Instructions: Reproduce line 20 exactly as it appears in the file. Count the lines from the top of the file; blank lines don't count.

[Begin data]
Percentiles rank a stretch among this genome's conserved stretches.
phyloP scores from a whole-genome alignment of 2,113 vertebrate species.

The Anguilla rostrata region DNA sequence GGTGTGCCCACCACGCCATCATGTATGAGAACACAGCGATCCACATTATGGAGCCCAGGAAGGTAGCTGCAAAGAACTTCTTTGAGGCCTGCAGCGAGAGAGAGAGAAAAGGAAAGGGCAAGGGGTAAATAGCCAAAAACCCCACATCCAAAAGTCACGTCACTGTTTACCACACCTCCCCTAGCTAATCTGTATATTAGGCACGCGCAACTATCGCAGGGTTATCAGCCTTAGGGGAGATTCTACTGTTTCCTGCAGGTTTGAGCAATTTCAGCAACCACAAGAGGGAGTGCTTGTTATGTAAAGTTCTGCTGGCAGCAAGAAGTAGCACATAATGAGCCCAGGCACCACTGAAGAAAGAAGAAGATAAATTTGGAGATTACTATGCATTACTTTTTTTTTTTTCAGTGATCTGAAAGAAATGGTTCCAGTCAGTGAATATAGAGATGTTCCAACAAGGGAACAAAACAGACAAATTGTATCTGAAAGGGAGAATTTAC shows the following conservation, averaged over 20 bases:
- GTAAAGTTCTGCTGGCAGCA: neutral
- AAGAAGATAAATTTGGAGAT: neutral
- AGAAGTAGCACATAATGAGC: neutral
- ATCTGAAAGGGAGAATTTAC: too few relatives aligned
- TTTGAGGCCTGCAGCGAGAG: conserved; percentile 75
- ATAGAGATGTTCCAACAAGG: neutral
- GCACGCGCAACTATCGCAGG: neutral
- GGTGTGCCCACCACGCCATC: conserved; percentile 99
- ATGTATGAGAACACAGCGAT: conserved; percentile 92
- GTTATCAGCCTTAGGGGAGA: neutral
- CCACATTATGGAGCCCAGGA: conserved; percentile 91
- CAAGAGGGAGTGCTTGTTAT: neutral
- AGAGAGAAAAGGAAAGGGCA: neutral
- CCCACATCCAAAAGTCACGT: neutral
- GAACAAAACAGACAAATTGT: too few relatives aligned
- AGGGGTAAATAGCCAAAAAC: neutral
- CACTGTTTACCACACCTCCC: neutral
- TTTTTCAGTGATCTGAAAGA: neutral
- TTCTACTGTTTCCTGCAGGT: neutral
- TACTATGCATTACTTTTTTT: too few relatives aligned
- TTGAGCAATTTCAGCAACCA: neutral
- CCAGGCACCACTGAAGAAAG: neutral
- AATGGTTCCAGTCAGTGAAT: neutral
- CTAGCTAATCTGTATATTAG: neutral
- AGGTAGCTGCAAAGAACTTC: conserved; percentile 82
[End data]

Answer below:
- CACTGTTTACCACACCTCCC: neutral